This text is part of:
Table of Contents:
” and again,“remember, if ever the Smyrnaeans burnt up beautiful thighs of oxen in sacrifice to thee.
”2Smyrna was an Amazon who took possession of Ephesus; and hence the name both of the inhabitants and of the city, just as certain of the Ephesians were called Sisyrbitae after Sisyrbe. Also a certain place belonging to Ephesus was called Smyrna, as Hipponax plainly indicates:“He lived behind the city in Smyrna between Tracheia and Lepra Acte;
”3for the name Lepra Acte was given to Mt. Prion, which lies above the present city and has on it a part of the city's wall. At any rate, the possessions behind Prion are still now referred to as in the "opistholeprian" territory,4 and the country alongside the mountain round Coressus was called "Tracheia."5 The city was in ancient times round the Athenaeum, which is now outside the city near the Hypelaeus,6 as it is called; so that Smyrna was near the present gymnasium, behind the present city, but between Tracheia and Lepra Acte. On departing from the Ephesians, the Smyrnaeans marched to the place where Smyrna now is, which was in the possession of the Leleges, and, having driven them out, they founded the ancient Smyrna, which is about twenty stadia distant from the present Smyrna. But later, being driven out by the Aeolians, they fled for refuge to Colophon, and then with the Colophonians returned to their own land and took it back, as Mimnermus tells us in his Nanno, after recalling that Smyrna was always an object of contention:“After we left Pylus, the steep city of Neleus, we came by ship to lovely Asia, and with our overweening might settled in beloved Colophon, taking the initiative in grievous insolence. And from there, setting out from the Astëeis River, by the will of the gods we took Aeolian Smyrna.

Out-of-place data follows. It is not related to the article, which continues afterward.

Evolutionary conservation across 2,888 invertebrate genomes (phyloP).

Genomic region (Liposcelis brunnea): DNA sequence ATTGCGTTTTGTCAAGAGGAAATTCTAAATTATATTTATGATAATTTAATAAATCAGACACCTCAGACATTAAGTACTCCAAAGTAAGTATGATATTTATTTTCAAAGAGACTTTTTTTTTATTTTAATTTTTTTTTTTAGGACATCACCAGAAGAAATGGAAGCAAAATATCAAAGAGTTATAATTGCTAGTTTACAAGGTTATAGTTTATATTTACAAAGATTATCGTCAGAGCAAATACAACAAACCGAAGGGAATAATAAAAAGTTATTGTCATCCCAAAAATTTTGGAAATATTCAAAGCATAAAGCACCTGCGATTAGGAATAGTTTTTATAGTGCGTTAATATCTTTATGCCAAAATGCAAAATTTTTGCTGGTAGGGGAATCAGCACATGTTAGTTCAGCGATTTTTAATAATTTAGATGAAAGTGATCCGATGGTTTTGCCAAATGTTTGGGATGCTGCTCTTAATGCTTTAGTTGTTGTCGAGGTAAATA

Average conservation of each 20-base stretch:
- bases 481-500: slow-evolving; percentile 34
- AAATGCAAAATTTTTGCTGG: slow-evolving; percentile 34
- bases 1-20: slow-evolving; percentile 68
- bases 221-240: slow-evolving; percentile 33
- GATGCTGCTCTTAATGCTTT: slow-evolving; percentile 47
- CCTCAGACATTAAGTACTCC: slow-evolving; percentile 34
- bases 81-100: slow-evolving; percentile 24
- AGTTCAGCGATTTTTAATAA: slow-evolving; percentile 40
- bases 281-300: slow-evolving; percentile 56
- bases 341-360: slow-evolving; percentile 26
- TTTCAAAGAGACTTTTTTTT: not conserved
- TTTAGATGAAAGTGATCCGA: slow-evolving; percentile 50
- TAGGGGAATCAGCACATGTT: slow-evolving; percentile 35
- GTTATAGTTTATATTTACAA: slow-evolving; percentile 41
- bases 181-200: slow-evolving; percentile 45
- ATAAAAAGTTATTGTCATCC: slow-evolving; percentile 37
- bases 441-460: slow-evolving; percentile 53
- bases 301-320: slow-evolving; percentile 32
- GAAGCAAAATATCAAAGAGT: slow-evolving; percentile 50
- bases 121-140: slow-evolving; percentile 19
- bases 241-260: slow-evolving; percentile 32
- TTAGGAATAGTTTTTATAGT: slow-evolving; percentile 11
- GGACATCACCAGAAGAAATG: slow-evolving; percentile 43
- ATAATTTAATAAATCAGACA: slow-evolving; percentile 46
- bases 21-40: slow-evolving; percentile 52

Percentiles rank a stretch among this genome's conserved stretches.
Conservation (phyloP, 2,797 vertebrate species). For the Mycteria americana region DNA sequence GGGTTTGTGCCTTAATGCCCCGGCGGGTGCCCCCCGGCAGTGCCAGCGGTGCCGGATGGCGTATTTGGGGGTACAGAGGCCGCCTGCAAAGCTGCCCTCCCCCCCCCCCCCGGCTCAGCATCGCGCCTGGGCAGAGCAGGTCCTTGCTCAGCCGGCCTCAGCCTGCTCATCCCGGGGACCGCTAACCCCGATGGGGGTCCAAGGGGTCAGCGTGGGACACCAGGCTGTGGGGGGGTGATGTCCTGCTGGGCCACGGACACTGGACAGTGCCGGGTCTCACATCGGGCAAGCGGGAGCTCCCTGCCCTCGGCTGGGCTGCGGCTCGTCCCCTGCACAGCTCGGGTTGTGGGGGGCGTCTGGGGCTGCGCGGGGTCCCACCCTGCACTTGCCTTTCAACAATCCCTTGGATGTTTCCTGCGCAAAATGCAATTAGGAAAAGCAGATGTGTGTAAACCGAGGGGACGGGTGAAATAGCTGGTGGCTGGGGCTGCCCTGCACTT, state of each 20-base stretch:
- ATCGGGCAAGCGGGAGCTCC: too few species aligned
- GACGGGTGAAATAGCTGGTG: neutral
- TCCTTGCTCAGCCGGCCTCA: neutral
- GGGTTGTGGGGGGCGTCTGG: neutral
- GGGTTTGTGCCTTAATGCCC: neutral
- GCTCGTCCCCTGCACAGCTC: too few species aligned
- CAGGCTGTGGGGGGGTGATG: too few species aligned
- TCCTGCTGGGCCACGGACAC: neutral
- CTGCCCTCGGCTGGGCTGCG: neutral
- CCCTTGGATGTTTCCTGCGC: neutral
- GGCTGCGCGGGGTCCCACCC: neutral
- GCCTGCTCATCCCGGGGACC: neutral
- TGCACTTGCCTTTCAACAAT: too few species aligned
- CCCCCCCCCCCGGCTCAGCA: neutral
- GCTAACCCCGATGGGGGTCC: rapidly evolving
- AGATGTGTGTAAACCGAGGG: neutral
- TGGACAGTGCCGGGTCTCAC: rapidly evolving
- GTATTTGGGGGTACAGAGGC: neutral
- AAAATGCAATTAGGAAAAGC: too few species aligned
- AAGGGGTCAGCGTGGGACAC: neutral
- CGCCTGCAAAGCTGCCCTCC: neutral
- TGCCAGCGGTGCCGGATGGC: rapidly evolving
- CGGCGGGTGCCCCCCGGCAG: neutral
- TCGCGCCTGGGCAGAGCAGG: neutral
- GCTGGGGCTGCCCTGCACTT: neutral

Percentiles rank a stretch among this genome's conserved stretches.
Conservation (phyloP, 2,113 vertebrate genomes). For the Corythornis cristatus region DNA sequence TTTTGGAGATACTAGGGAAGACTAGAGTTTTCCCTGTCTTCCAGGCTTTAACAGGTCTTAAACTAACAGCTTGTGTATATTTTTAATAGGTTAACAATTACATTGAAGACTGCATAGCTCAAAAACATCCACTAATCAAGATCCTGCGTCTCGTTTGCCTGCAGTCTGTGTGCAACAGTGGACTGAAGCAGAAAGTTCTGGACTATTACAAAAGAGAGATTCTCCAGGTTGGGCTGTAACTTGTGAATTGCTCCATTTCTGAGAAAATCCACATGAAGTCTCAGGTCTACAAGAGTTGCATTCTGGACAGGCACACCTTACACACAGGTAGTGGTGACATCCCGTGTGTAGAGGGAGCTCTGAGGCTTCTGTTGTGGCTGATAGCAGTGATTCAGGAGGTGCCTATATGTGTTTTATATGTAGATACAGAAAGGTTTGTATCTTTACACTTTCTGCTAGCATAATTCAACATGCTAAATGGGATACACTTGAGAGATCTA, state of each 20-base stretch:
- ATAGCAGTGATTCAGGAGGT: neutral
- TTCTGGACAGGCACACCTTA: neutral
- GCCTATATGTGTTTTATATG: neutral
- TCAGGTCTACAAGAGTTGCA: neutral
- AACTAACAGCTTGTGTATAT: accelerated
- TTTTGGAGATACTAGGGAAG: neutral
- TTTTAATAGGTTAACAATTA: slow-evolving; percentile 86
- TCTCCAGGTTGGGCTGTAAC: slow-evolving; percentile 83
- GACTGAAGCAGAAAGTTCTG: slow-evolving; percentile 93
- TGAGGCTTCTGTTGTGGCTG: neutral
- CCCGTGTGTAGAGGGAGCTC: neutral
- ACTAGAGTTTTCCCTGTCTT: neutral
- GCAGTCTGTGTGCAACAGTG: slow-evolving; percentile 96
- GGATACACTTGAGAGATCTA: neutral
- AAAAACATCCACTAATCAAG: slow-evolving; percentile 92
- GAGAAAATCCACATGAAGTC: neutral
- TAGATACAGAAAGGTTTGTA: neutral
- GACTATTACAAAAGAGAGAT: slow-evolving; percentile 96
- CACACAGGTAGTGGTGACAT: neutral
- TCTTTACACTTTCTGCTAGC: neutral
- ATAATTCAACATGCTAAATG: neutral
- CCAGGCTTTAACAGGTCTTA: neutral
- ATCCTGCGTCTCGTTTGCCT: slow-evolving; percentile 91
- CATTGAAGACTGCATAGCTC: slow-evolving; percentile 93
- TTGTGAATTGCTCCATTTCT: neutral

”7So much, then, on this subject. But I must again go over the several parts in detail, beginning with the principal places, those where the foundings first took place, I mean those round Miletus and Ephesus; for these are the best and most famous cities.
This work is licensed under a Creative Commons Attribution-ShareAlike 3.0 United States License.
An XML version of this text is available for download, with the additional restriction that you offer Perseus any modifications you make. Perseus provides credit for all accepted changes, storing new additions in a versioning system.